Take a Look at Copia, a Social Network for Book Lovers

In itself, reading is a quiet, solitary activity that’s best for rainy afternoons spent in an oversize chair. But the ideas and experiences that an author shares can unite people throughout history and all over the world. I recently checked out Copia, a site that connects your favorite books, your friends and your eReading devices to create a more social reading experience.

The first order of business was to create a  library of books I’ve read, am currently reading, or want to read.  I found it difficult to find many of the books I wanted to see just by typing in a title or ISBN in the search bar, but there were genre categories that opened up into subcategories like “funny ladies” or “wit and wisdom” that were fun to browse through.

Once I added all my books, I could rate them using a 5-star system and add a review. Reviews from other users are visible, and there’s also a recommendation engine that populates a list of similar titles. I saw other works from the same author and other books within the same genre.

The books can also be sorted by community rating, tags from users or publishers, notations, popularity and price.  If you see something you’d like to read, there are over a million digital, paperback and hardcover books for purchase, including textbooks, and the prices looked reasonable.

It’s pretty hard to compete with Amazon and Barnes & Noble in the online sales department, but the discovery process is something that a social app could improve.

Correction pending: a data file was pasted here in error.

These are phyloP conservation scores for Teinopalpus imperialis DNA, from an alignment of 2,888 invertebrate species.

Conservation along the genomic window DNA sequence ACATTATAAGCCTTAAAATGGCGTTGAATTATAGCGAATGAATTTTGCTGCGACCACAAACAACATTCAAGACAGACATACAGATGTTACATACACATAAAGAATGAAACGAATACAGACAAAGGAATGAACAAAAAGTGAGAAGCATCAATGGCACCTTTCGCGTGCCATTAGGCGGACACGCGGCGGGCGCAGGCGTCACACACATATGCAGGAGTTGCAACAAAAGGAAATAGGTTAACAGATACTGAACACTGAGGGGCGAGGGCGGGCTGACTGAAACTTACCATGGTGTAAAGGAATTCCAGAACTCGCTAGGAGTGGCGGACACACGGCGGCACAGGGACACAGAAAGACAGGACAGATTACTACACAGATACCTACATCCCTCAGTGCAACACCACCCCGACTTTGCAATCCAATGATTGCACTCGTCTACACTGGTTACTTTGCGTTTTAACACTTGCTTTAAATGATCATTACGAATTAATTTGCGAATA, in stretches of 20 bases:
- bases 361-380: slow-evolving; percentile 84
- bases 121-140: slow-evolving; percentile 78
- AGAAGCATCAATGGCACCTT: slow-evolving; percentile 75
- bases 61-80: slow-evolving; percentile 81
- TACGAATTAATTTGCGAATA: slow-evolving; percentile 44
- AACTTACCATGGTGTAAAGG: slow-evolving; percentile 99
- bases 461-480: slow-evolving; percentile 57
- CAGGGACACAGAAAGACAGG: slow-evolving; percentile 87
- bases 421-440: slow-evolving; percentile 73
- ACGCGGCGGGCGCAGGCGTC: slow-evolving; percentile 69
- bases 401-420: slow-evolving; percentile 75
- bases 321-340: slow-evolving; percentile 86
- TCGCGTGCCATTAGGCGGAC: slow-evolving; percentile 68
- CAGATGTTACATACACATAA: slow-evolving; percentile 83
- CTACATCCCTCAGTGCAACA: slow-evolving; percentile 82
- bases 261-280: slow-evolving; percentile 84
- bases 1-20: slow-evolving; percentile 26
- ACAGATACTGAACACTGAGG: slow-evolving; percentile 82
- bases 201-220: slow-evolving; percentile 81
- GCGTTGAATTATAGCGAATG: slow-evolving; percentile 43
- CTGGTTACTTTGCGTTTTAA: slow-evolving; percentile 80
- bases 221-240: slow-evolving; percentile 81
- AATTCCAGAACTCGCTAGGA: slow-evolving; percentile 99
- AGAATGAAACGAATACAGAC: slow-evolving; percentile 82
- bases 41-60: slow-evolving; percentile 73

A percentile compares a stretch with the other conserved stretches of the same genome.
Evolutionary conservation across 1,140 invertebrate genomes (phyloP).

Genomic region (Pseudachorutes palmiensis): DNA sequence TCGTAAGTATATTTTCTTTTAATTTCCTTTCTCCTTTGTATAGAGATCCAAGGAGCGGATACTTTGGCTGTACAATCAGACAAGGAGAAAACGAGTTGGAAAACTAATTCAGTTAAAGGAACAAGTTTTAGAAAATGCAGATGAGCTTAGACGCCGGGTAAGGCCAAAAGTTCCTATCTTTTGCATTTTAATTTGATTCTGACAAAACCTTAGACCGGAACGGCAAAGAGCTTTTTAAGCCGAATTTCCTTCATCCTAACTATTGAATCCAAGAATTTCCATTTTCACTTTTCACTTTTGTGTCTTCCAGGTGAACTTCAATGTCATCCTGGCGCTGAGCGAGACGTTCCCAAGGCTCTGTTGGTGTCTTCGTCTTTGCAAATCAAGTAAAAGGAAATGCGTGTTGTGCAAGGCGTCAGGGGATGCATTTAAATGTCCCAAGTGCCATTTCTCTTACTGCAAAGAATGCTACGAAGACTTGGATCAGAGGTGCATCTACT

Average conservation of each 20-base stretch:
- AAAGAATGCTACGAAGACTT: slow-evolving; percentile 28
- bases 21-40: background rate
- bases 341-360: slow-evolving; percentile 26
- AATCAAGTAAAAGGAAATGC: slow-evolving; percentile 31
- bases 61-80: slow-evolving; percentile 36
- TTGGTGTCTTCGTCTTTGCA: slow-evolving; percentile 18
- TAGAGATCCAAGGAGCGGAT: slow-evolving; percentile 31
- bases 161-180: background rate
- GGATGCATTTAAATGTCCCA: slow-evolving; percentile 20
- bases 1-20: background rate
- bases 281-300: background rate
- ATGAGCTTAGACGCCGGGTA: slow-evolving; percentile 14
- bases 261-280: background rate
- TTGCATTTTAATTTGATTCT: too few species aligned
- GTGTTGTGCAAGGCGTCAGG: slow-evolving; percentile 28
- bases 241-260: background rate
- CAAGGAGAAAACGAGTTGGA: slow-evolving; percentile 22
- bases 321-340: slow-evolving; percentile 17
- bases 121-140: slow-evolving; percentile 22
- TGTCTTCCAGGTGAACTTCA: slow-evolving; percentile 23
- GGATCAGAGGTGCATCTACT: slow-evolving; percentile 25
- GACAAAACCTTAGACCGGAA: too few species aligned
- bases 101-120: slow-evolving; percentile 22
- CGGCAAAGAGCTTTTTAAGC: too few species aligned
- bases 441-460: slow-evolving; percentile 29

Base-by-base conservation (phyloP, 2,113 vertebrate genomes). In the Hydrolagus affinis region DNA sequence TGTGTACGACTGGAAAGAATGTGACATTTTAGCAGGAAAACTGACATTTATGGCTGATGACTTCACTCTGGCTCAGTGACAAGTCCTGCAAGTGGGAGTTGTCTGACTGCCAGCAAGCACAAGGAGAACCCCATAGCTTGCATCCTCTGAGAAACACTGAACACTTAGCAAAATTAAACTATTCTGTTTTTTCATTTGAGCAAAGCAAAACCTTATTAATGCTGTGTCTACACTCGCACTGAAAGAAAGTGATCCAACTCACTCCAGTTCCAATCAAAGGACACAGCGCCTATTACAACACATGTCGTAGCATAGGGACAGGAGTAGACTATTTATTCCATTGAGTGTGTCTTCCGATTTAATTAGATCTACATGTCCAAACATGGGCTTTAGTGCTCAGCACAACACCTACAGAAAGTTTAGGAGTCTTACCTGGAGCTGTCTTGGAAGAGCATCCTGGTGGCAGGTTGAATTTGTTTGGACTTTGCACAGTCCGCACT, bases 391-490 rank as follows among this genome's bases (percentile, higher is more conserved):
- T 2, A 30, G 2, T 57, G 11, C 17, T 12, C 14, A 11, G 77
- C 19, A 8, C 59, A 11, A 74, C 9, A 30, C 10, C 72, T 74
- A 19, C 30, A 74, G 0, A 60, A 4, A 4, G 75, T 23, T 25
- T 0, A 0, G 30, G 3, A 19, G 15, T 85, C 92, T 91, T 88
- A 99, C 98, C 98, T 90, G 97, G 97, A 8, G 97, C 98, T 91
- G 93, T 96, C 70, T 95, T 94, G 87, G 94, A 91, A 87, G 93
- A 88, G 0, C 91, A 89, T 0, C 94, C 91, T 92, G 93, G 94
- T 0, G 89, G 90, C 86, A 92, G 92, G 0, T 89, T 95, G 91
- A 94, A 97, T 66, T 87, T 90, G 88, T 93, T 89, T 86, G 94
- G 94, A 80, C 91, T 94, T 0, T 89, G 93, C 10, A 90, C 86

Amazon has ventured into social media with a book curating tool on LinkedIn, but their app is not integrated with the reading material itself. I was pleased to see that Copia’s reading app worked on a number of devices, which is pretty important for a social app. Right now Copia can be downloaded for Mac and PC desktops; iPad and Windows 7 touch tablets; and iPhone and Android smartphones. Basically, it works for devices that accept the ePub format. Unfortunately, that meant I couldn’t use the app on my Kindle.

But I did get a quick demo on an iPad at the Digital Book World Conference earlier this week. The reading experience is more like joining a book club or a doing a reading assignment for class.    With a swipe of my finger I could highlight a portion of the text, type a note and see what other people had written about it.

Copia connects with Facebook, Twitter and LinkedIn so that you can find your friends and join discussion groups.  It’s also possible to find friends and create a a group just using their email addresses.  There are also public groups based on mutual interests, like paranormal romance novels or “books for geeks.”  These groups encouraged others to get a copy of the same book and discuss.

In a classroom situation, students could use their required reading lists to organize their notes and study for tests.  I’m a pretty good note-taker. When I was in college, I had a couple of piano prodigies in my class who were studying abroad and were still learning to speak English.  They had a hard time keeping up with the professor, so I would let them photocopy my lecture notes. It was challenging writing the notes in a way that made sense to them, as opposed to personal notes to myself.  When I thought about using Copia for the purpose of marking up a book that I was reading for class, it seemed like these kinds of notes might be slightly irritating on the days I didn’t feel like explaining my shorthand to my classmates.  Then again, they would have been helpful on days that I was absent, or for factoring into my participation grade.